After 2 year’s absence from the art show calendar, I really can’t wait for arTay 2022, which opens at 10am in Perth this coming Thursday 19th May and runs until 7.30pm on Sunday 22nd.
Every May, and as if by magic, a large marquee appears next to Perth’s Concert Hall and is filled to the brim with a great assortment of fantastic artworks.
But all the real magic is what’s on show inside the marquee!
With more than 70 artists taking part and a few hundred pictures to hang and label, it’s a challenge to get it all done and looking great in just a few hours. It’s not all hard work though and there’s always a great atmosphere, with Hugh and his team making it all the more fun by providing lots of coffee and cakes to keep us all going until the show is hung. Remarkably – considering the often competative nature of a typical ‘hang’, and with so many artistic egos to be found in one relatively small compass – I have yet to witness a punch up!
As well as helping to hang the show on Wednesday, I’m also very much looking forward to catching up with lots of artist friends and maybe matching some new faces to familiar pictures and names too.
So these are the four paintings I’ll have in the show. Three fairly large atmospheric lighthouse oils and my latest dreamscape (or ‘longing’) painting of Edinburgh, as seen at night from across the Firth of Forth.
[Contact Hugh at Frames Gallery, Perth for more details, or if you would like to reserve one of these paintings. Tel: 01738 631085]
If you happen to be in or near Perth then do come along and see a huge variety of great work by some of the country’s best artists. Along with many of the other artists, I’ll be at the ‘arTay Party’ preview on Friday 20th from 6pm.
Hope to see some of you there too!
Commissions are not something I’ve done a lot of in the past. It’s not that I haven’t been asked, but more that I’ve felt the burden of meeting a client’s expectations a little overwhelming. I think I really just convinced myself over the years that I prefer to do my own thing, which really translates as wishing to remain steadfastly in my comfort zone of doing what I like for myself because … well, there’s no good reason at all!
So when I was asked if I’d be interested in producing a painting of a rather nice block of flats in Edinburgh’s Rutland Square I deliberated for a moment, before deciding it was time to bite the bullet and take up the challenge.
It’s always great to hear how new clients come to find my work and it transpired that this time it came down to a good old Google search for “Edinburgh art”. Quite a few of my paintings came up and that was enough to persuade the client to get in touch.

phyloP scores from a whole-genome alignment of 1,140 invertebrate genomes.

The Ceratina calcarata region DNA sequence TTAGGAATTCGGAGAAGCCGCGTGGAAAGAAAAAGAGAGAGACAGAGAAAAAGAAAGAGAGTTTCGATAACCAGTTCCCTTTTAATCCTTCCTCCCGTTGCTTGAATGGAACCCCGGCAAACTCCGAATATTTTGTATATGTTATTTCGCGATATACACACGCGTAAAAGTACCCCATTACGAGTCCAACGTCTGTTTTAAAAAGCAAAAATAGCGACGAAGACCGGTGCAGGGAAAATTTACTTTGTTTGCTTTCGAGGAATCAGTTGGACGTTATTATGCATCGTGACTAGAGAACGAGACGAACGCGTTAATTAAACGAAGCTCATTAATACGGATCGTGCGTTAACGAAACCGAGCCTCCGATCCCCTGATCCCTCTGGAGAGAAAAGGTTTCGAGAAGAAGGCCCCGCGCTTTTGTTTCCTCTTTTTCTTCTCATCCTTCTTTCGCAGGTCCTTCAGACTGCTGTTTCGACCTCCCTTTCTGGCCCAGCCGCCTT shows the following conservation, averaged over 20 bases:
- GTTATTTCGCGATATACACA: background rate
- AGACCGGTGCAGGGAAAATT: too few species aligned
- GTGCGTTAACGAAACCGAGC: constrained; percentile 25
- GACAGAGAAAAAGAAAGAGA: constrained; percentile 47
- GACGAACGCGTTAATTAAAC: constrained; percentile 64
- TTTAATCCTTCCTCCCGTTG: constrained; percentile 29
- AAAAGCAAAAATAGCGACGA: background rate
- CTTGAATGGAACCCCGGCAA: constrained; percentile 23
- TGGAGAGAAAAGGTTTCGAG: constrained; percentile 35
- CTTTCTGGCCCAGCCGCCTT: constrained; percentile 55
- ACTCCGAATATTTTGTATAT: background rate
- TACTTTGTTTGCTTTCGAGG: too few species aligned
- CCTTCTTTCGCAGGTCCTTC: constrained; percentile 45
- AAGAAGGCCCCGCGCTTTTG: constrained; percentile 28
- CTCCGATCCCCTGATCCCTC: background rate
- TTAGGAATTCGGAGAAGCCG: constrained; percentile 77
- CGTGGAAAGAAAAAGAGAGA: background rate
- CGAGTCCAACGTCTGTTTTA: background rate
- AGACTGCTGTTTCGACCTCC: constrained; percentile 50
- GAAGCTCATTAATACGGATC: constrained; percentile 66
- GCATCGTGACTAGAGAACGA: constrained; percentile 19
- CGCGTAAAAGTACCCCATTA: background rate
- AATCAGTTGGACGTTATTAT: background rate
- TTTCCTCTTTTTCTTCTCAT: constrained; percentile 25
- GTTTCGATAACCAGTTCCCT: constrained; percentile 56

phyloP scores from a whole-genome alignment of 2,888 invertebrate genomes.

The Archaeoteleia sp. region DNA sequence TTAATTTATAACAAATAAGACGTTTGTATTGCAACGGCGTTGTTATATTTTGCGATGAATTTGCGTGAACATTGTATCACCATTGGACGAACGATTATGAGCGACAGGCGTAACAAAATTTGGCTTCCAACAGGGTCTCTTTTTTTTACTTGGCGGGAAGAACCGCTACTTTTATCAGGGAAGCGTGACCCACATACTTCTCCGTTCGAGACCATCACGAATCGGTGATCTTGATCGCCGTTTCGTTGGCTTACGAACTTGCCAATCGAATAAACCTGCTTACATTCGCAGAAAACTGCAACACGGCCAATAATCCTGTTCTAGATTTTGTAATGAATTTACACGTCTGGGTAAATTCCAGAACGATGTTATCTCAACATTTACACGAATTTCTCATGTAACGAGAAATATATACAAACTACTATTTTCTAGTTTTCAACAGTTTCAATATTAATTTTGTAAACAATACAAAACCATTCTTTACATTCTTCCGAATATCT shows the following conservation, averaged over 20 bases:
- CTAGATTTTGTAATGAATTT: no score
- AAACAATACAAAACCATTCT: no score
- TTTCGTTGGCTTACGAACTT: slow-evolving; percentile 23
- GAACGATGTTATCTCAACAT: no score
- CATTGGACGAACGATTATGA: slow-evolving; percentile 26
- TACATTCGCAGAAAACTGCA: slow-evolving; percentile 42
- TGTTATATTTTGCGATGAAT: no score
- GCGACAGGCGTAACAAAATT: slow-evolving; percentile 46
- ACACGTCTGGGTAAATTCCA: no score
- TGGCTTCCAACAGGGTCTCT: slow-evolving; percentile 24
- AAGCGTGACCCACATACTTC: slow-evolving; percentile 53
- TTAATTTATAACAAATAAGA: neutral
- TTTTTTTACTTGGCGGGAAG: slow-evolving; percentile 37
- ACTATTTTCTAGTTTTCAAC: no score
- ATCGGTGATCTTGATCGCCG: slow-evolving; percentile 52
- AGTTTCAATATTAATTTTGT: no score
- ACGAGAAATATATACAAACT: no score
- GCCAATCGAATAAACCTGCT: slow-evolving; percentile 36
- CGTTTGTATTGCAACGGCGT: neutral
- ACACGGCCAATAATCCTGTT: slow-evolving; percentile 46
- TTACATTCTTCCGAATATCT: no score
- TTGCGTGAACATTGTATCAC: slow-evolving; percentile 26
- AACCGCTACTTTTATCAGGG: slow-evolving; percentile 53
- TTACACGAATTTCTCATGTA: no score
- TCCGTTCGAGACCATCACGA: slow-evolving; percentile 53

I then drew over the main pencil lines in permanent ink.
Of course, I do like to draw and paint subjects that interest me and, happily, I liked the building in question and was delighted to have been asked. It’s a lovely compliment, after all, to be commissioned to provide a present for a very special person who will hopefully be able to cherish it for years to come! And it goes without saying that the payment is always most welcome too!
So here are the rest of the stages towards completion …
Initial watercolour washes. The paper was still wet when I took this photo, hence the slightly wobbly look. 425 gsm paper is very thick and doesn’t really need to be stretched. It will ruckle up a little bit with the application of water, but then dry perfectly flat again.
More washes added to the building and the window panes blocked in. It’s starting to take shape.
Feeling quite happy with the results so far, but knowing there’s still a lot of work to be done on the details front. I’m not sure why there’s a large puddle of bright orange in my palette as it’s not a colour I used in this picture.
The finished piece. I have to admit that I really enjoyed working on this over the past few days and, having overcome my reluctance to take on commissions, I very much look forward to doing more of them.
If you like what you see here and wish to commission something personal for yourself (or someone very special) then please feel free to get in touch and we can hopefully make it happen!
These three paintings went off to the wonderful Ballater Gallery this weekend. Between them I think they give a fair representation of the kind of work I’ve been doing lately.